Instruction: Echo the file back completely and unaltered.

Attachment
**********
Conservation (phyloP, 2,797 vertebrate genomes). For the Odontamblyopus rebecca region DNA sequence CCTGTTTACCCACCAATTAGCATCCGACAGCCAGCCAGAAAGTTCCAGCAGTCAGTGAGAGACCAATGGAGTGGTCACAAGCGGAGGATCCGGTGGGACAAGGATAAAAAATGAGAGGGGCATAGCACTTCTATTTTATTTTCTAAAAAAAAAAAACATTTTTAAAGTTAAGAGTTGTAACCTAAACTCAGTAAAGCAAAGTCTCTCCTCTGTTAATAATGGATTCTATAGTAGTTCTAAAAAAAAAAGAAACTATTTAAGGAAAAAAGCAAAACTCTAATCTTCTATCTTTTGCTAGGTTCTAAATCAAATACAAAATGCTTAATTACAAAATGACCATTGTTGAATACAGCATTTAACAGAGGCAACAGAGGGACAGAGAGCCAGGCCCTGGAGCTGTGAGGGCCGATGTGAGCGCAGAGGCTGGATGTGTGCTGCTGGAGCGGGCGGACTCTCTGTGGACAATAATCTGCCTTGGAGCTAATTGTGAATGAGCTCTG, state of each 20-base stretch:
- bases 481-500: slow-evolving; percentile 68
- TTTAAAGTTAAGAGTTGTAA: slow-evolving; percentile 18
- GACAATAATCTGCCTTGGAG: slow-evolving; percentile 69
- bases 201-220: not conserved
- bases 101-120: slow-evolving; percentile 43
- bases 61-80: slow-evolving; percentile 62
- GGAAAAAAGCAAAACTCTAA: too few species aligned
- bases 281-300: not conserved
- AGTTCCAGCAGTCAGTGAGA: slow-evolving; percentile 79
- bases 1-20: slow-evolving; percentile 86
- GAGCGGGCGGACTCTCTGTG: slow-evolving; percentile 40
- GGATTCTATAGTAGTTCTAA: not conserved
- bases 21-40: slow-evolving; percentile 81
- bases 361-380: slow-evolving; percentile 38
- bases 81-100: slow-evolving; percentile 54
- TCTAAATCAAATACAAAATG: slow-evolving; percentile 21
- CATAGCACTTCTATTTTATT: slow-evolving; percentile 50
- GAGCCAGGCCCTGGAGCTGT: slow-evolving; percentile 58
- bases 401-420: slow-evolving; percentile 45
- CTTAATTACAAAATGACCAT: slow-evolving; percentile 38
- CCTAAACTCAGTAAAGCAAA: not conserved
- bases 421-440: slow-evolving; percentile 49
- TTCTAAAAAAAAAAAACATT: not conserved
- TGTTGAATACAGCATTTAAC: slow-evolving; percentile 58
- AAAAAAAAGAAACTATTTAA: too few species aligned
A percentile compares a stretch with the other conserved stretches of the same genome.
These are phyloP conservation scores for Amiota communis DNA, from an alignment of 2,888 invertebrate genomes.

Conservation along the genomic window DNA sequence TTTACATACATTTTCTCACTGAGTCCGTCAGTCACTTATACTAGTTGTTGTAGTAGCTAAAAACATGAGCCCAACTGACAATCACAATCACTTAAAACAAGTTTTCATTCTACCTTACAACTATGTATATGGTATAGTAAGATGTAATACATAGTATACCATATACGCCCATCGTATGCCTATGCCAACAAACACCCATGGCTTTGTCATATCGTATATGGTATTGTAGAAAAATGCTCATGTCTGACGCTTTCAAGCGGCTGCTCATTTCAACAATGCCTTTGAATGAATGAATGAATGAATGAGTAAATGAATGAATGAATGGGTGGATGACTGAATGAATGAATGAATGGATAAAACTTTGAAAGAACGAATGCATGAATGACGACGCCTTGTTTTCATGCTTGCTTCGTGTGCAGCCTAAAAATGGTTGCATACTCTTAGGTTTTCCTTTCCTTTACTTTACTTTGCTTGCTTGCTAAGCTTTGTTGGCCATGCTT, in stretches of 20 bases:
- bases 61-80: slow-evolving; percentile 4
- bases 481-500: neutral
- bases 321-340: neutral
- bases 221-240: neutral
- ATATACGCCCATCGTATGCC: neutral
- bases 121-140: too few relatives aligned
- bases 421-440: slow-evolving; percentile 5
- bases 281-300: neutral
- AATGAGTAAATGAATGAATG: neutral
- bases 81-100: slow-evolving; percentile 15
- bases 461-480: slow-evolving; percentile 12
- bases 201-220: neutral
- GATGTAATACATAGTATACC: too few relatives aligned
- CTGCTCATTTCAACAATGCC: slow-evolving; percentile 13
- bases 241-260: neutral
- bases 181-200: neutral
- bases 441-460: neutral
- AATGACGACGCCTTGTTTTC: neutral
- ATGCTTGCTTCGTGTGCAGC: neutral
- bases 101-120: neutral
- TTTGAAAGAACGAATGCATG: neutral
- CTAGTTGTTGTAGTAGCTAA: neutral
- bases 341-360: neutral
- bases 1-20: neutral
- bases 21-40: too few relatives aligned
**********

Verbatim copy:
Conservation (phyloP, 2,797 vertebrate genomes). For the Odontamblyopus rebecca region DNA sequence CCTGTTTACCCACCAATTAGCATCCGACAGCCAGCCAGAAAGTTCCAGCAGTCAGTGAGAGACCAATGGAGTGGTCACAAGCGGAGGATCCGGTGGGACAAGGATAAAAAATGAGAGGGGCATAGCACTTCTATTTTATTTTCTAAAAAAAAAAAACATTTTTAAAGTTAAGAGTTGTAACCTAAACTCAGTAAAGCAAAGTCTCTCCTCTGTTAATAATGGATTCTATAGTAGTTCTAAAAAAAAAAGAAACTATTTAAGGAAAAAAGCAAAACTCTAATCTTCTATCTTTTGCTAGGTTCTAAATCAAATACAAAATGCTTAATTACAAAATGACCATTGTTGAATACAGCATTTAACAGAGGCAACAGAGGGACAGAGAGCCAGGCCCTGGAGCTGTGAGGGCCGATGTGAGCGCAGAGGCTGGATGTGTGCTGCTGGAGCGGGCGGACTCTCTGTGGACAATAATCTGCCTTGGAGCTAATTGTGAATGAGCTCTG, state of each 20-base stretch:
- bases 481-500: slow-evolving; percentile 68
- TTTAAAGTTAAGAGTTGTAA: slow-evolving; percentile 18
- GACAATAATCTGCCTTGGAG: slow-evolving; percentile 69
- bases 201-220: not conserved
- bases 101-120: slow-evolving; percentile 43
- bases 61-80: slow-evolving; percentile 62
- GGAAAAAAGCAAAACTCTAA: too few species aligned
- bases 281-300: not conserved
- AGTTCCAGCAGTCAGTGAGA: slow-evolving; percentile 79
- bases 1-20: slow-evolving; percentile 86
- GAGCGGGCGGACTCTCTGTG: slow-evolving; percentile 40
- GGATTCTATAGTAGTTCTAA: not conserved
- bases 21-40: slow-evolving; percentile 81
- bases 361-380: slow-evolving; percentile 38
- bases 81-100: slow-evolving; percentile 54
- TCTAAATCAAATACAAAATG: slow-evolving; percentile 21
- CATAGCACTTCTATTTTATT: slow-evolving; percentile 50
- GAGCCAGGCCCTGGAGCTGT: slow-evolving; percentile 58
- bases 401-420: slow-evolving; percentile 45
- CTTAATTACAAAATGACCAT: slow-evolving; percentile 38
- CCTAAACTCAGTAAAGCAAA: not conserved
- bases 421-440: slow-evolving; percentile 49
- TTCTAAAAAAAAAAAACATT: not conserved
- TGTTGAATACAGCATTTAAC: slow-evolving; percentile 58
- AAAAAAAAGAAACTATTTAA: too few species aligned
A percentile compares a stretch with the other conserved stretches of the same genome.
These are phyloP conservation scores for Amiota communis DNA, from an alignment of 2,888 invertebrate genomes.

Conservation along the genomic window DNA sequence TTTACATACATTTTCTCACTGAGTCCGTCAGTCACTTATACTAGTTGTTGTAGTAGCTAAAAACATGAGCCCAACTGACAATCACAATCACTTAAAACAAGTTTTCATTCTACCTTACAACTATGTATATGGTATAGTAAGATGTAATACATAGTATACCATATACGCCCATCGTATGCCTATGCCAACAAACACCCATGGCTTTGTCATATCGTATATGGTATTGTAGAAAAATGCTCATGTCTGACGCTTTCAAGCGGCTGCTCATTTCAACAATGCCTTTGAATGAATGAATGAATGAATGAGTAAATGAATGAATGAATGGGTGGATGACTGAATGAATGAATGAATGGATAAAACTTTGAAAGAACGAATGCATGAATGACGACGCCTTGTTTTCATGCTTGCTTCGTGTGCAGCCTAAAAATGGTTGCATACTCTTAGGTTTTCCTTTCCTTTACTTTACTTTGCTTGCTTGCTAAGCTTTGTTGGCCATGCTT, in stretches of 20 bases:
- bases 61-80: slow-evolving; percentile 4
- bases 481-500: neutral
- bases 321-340: neutral
- bases 221-240: neutral
- ATATACGCCCATCGTATGCC: neutral
- bases 121-140: too few relatives aligned
- bases 421-440: slow-evolving; percentile 5
- bases 281-300: neutral
- AATGAGTAAATGAATGAATG: neutral
- bases 81-100: slow-evolving; percentile 15
- bases 461-480: slow-evolving; percentile 12
- bases 201-220: neutral
- GATGTAATACATAGTATACC: too few relatives aligned
- CTGCTCATTTCAACAATGCC: slow-evolving; percentile 13
- bases 241-260: neutral
- bases 181-200: neutral
- bases 441-460: neutral
- AATGACGACGCCTTGTTTTC: neutral
- ATGCTTGCTTCGTGTGCAGC: neutral
- bases 101-120: neutral
- TTTGAAAGAACGAATGCATG: neutral
- CTAGTTGTTGTAGTAGCTAA: neutral
- bases 341-360: neutral
- bases 1-20: neutral
- bases 21-40: too few relatives aligned